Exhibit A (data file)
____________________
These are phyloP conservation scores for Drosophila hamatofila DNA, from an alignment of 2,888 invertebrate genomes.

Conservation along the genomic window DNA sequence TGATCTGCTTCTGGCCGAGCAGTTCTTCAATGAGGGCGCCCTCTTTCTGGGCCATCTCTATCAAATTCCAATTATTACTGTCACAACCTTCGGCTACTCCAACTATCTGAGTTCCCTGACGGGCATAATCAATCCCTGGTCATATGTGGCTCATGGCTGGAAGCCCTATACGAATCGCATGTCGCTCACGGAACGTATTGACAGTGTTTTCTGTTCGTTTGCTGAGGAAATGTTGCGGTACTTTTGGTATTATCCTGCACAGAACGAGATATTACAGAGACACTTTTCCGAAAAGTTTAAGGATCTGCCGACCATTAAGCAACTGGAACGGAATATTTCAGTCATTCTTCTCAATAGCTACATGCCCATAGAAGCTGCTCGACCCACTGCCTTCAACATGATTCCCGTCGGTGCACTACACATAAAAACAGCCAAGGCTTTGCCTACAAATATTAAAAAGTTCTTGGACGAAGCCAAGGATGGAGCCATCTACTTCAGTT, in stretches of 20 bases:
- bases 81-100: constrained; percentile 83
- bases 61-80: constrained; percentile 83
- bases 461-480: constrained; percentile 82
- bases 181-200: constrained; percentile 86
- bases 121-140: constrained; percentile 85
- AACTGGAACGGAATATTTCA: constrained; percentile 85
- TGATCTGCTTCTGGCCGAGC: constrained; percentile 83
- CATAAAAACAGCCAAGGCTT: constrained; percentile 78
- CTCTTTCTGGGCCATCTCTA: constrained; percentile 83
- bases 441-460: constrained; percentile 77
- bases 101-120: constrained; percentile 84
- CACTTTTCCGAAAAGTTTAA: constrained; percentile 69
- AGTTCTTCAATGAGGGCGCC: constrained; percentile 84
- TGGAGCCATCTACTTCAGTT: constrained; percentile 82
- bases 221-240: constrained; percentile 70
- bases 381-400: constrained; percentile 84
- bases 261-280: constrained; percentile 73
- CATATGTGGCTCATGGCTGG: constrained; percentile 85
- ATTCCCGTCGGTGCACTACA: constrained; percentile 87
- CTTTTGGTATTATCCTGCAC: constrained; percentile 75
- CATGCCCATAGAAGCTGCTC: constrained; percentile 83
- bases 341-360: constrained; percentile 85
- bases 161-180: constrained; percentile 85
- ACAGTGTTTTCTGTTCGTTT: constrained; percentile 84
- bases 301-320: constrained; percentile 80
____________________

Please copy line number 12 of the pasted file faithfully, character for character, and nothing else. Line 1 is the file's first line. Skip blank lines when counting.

- bases 441-460: constrained; percentile 77